With US$44.6bn issued out of Brazil last year, the country accounted for 31.9% of the regional market, followed by Mexico with 29.7%, according to Thomson Reuters data. With the Petrobras scandal still ongoing, it seems unlikely that Brazil will account for anywhere near the same proportion of the region’s issuance this year.

“Petrobras has historically accounted for as much as 15% of bond issuance in Latin America. At this point it’s fair to assume that it’s unlikely the company will be able to raise as much as last year. Brazil also faces a weaker macroeconomic environment and investor sentiment, which reduces the number of potential issuers. It will probably be 2016 before we see Brazilian issuers return to the market at the same level as previous years,” said Lisandro Miguens, head of Latin America debt capital markets at JP Morgan.

Waning appetite

Falling oil and commodity prices are also playing their part in the declining appetite for new issuance across Latin America, given the large number of companies with businesses linked to commodities. With prices sliding, banks report that many issuers have been reassessing their strategies and scaling back any financing plans.

In Mexico, the government last year enacted reforms to open up its energy sector to new competitors and break the monopoly of state-run energy giant Pemex, a major bond issuer. But as the price of oil plummeted from nearly US$100 per barrel in mid-2014 to less than US$50 per barrel, the popularity of commodity-linked debt has fallen.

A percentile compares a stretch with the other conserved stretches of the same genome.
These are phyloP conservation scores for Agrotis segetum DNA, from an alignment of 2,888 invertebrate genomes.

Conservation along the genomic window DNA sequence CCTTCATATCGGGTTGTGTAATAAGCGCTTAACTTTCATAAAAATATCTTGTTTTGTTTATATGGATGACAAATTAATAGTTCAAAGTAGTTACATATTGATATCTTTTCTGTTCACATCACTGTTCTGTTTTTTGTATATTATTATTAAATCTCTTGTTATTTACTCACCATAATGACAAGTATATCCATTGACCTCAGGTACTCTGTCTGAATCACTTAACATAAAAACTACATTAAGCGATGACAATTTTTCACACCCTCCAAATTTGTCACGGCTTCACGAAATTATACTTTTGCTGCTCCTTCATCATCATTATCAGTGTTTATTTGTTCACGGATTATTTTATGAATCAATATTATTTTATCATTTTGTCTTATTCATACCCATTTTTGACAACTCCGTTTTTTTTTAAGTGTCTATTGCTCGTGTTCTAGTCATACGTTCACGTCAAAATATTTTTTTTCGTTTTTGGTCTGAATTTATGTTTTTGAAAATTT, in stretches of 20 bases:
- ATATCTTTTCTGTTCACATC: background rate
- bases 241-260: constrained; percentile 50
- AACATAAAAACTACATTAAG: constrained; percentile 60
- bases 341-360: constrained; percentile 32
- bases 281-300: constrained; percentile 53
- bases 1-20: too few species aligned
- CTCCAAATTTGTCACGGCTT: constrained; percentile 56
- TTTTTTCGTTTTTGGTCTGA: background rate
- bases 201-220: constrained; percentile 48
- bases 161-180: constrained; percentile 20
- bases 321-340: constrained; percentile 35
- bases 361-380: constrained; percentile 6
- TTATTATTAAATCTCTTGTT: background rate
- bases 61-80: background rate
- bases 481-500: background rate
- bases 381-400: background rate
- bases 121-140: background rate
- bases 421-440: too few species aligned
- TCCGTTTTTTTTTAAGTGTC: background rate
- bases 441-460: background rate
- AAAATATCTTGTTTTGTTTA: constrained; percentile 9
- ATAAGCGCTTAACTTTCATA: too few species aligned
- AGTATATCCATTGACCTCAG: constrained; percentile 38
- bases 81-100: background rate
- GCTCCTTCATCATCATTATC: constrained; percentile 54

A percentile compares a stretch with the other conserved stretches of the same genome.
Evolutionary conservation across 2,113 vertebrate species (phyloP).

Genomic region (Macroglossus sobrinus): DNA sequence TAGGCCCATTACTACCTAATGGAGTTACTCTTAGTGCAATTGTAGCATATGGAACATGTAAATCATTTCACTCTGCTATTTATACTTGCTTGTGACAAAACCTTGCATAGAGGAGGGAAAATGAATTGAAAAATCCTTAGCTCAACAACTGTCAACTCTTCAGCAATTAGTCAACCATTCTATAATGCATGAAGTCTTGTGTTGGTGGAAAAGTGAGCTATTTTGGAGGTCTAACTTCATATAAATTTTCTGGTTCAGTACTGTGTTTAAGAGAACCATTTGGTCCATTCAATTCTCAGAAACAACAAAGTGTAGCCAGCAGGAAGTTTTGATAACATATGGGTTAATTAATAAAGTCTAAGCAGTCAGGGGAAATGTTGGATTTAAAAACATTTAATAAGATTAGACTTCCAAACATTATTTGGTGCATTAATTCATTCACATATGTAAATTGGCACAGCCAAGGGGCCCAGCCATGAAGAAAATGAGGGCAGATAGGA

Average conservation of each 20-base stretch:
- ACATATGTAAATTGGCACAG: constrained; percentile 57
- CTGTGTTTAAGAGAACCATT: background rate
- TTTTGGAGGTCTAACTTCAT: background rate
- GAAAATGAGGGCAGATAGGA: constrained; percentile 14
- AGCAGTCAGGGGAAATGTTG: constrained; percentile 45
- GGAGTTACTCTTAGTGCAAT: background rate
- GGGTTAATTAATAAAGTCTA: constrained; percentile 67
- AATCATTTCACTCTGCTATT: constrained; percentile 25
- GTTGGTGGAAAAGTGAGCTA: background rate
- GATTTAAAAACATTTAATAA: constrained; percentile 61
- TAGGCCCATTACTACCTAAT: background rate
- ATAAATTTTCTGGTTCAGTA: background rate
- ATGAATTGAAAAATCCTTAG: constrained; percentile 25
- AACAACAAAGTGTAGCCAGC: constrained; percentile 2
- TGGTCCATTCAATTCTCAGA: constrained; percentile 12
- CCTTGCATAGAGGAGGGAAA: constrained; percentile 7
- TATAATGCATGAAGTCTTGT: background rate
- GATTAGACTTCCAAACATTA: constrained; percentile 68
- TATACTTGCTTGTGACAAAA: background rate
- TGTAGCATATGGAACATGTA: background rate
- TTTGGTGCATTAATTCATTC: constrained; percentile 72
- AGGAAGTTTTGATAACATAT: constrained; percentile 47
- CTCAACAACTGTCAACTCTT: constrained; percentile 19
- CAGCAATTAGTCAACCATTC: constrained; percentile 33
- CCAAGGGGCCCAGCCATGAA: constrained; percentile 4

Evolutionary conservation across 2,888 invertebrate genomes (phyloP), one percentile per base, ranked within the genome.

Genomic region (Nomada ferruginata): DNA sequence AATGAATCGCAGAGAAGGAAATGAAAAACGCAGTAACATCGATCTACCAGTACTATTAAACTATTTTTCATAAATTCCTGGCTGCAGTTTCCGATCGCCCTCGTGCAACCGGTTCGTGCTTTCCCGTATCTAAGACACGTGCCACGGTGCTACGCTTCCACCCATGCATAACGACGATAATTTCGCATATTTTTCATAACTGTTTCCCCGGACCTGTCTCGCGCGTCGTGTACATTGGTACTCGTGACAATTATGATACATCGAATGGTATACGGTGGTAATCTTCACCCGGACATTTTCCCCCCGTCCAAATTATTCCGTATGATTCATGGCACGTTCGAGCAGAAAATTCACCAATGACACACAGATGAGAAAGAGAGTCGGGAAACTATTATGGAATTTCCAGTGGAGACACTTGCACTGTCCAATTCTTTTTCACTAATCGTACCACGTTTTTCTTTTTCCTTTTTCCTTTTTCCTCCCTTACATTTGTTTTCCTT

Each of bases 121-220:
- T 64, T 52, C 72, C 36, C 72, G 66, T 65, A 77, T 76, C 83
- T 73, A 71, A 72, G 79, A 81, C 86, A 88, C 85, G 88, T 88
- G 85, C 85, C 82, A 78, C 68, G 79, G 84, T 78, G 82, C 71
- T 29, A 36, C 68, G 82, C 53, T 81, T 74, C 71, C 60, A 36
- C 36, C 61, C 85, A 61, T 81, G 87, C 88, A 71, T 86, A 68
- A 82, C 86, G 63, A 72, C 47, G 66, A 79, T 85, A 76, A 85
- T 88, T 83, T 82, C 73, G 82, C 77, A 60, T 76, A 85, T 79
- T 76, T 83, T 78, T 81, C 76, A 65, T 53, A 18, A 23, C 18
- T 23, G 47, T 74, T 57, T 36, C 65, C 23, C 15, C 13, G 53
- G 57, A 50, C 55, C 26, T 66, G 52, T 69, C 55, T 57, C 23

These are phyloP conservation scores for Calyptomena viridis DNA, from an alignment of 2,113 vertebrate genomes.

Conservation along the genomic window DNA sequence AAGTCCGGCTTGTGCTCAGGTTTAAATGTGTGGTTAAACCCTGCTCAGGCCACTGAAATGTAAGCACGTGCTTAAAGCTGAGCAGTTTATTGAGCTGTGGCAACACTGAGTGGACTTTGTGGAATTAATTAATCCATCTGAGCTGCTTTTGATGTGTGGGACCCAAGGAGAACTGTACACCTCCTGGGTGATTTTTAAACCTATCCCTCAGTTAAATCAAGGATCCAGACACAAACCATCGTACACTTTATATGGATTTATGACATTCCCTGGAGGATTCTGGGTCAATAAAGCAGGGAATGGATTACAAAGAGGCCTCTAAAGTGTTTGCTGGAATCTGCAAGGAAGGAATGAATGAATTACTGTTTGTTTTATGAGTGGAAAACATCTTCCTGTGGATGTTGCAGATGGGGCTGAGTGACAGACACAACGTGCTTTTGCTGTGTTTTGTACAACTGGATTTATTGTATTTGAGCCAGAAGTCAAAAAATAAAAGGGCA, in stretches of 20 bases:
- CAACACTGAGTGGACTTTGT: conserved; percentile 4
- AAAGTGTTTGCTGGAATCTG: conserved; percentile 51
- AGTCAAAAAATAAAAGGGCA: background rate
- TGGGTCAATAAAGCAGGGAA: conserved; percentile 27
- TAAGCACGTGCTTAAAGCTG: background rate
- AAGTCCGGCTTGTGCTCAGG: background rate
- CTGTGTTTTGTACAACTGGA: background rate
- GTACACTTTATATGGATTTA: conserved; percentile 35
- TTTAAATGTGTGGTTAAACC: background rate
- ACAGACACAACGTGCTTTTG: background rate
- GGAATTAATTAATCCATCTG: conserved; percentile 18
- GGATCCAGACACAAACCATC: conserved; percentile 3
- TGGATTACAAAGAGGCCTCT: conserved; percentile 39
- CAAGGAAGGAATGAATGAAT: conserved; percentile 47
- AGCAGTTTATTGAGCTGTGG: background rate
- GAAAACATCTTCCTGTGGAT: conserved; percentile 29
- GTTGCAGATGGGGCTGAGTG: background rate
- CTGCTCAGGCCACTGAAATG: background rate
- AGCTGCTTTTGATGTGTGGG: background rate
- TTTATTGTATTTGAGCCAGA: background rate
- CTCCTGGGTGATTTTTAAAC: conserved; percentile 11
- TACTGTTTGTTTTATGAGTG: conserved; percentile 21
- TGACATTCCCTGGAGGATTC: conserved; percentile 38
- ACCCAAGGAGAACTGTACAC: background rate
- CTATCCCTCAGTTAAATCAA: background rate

“Our expectation was that there would be more issuance out of Mexico as large multinationals sought to carve out a share of the energy market on the back of the energy reforms, but the fall in the price of oil has naturally caused investors to reconsider the value of new projects. New investment into Mexico will therefore be delayed until the oil price stabilises,” said Tuttle at UBS.

Move over bonds, here come loans

Given the impact of the crisis in Brazil and falling oil prices, some see a shift away from bonds towards other markets, including loans. While bonds had previously tended to be more popular than loans due to low interest rates and the reluctance of many banks to lend at a time when balance sheets were being restructured, the loan market now appears to be gaining ground.

Syndicated loan issuance in Latin America reached US$31.7bn last year, up from US$22.9bn in 2013, according to Thomson Reuters data.

“Given the volatility in debt capital markets, issuers are turning to local markets and syndicated lending. The local debt markets in Brazil and Mexico are fairly deep and liquid, with less volatility and spread widening, while the loan market is also more liquid than it has been for some time. I expect substantial volume to move from the bond market to the loan market this year,” said Miguens of JP Morgan.

Chile on the rise